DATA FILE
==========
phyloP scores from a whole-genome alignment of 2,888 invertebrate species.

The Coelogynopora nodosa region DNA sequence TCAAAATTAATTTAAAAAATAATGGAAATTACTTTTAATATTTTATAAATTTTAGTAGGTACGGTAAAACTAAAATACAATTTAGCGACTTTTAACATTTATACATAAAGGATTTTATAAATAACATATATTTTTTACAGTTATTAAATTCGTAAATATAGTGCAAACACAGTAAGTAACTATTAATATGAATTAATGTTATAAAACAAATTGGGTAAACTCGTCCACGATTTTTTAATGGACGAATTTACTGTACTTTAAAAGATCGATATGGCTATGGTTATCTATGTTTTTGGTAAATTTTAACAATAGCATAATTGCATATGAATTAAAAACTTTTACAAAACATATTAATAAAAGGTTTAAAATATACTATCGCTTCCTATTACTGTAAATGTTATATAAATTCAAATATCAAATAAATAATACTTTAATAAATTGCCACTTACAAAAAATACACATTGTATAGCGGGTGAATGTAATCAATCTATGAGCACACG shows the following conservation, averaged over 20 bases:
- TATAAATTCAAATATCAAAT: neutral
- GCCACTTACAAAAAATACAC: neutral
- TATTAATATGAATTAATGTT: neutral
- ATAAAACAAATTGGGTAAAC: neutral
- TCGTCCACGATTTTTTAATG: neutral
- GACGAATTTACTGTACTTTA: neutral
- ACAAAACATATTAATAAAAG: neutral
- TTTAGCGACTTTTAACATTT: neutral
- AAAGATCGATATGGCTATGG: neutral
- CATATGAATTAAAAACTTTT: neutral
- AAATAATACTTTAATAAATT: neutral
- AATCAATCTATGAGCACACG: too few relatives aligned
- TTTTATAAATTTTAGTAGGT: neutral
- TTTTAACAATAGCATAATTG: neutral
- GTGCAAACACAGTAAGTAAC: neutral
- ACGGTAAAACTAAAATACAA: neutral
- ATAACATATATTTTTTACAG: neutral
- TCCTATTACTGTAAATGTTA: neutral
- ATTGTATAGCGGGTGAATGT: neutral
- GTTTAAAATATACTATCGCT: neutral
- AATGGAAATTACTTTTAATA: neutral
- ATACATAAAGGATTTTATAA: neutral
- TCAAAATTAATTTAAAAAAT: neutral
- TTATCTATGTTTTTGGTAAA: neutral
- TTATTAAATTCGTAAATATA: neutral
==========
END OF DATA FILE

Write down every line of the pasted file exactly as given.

phyloP scores from a whole-genome alignment of 2,888 invertebrate species.

The Coelogynopora nodosa region DNA sequence TCAAAATTAATTTAAAAAATAATGGAAATTACTTTTAATATTTTATAAATTTTAGTAGGTACGGTAAAACTAAAATACAATTTAGCGACTTTTAACATTTATACATAAAGGATTTTATAAATAACATATATTTTTTACAGTTATTAAATTCGTAAATATAGTGCAAACACAGTAAGTAACTATTAATATGAATTAATGTTATAAAACAAATTGGGTAAACTCGTCCACGATTTTTTAATGGACGAATTTACTGTACTTTAAAAGATCGATATGGCTATGGTTATCTATGTTTTTGGTAAATTTTAACAATAGCATAATTGCATATGAATTAAAAACTTTTACAAAACATATTAATAAAAGGTTTAAAATATACTATCGCTTCCTATTACTGTAAATGTTATATAAATTCAAATATCAAATAAATAATACTTTAATAAATTGCCACTTACAAAAAATACACATTGTATAGCGGGTGAATGTAATCAATCTATGAGCACACG shows the following conservation, averaged over 20 bases:
- TATAAATTCAAATATCAAAT: neutral
- GCCACTTACAAAAAATACAC: neutral
- TATTAATATGAATTAATGTT: neutral
- ATAAAACAAATTGGGTAAAC: neutral
- TCGTCCACGATTTTTTAATG: neutral
- GACGAATTTACTGTACTTTA: neutral
- ACAAAACATATTAATAAAAG: neutral
- TTTAGCGACTTTTAACATTT: neutral
- AAAGATCGATATGGCTATGG: neutral
- CATATGAATTAAAAACTTTT: neutral
- AAATAATACTTTAATAAATT: neutral
- AATCAATCTATGAGCACACG: too few relatives aligned
- TTTTATAAATTTTAGTAGGT: neutral
- TTTTAACAATAGCATAATTG: neutral
- GTGCAAACACAGTAAGTAAC: neutral
- ACGGTAAAACTAAAATACAA: neutral
- ATAACATATATTTTTTACAG: neutral
- TCCTATTACTGTAAATGTTA: neutral
- ATTGTATAGCGGGTGAATGT: neutral
- GTTTAAAATATACTATCGCT: neutral
- AATGGAAATTACTTTTAATA: neutral
- ATACATAAAGGATTTTATAA: neutral
- TCAAAATTAATTTAAAAAAT: neutral
- TTATCTATGTTTTTGGTAAA: neutral
- TTATTAAATTCGTAAATATA: neutral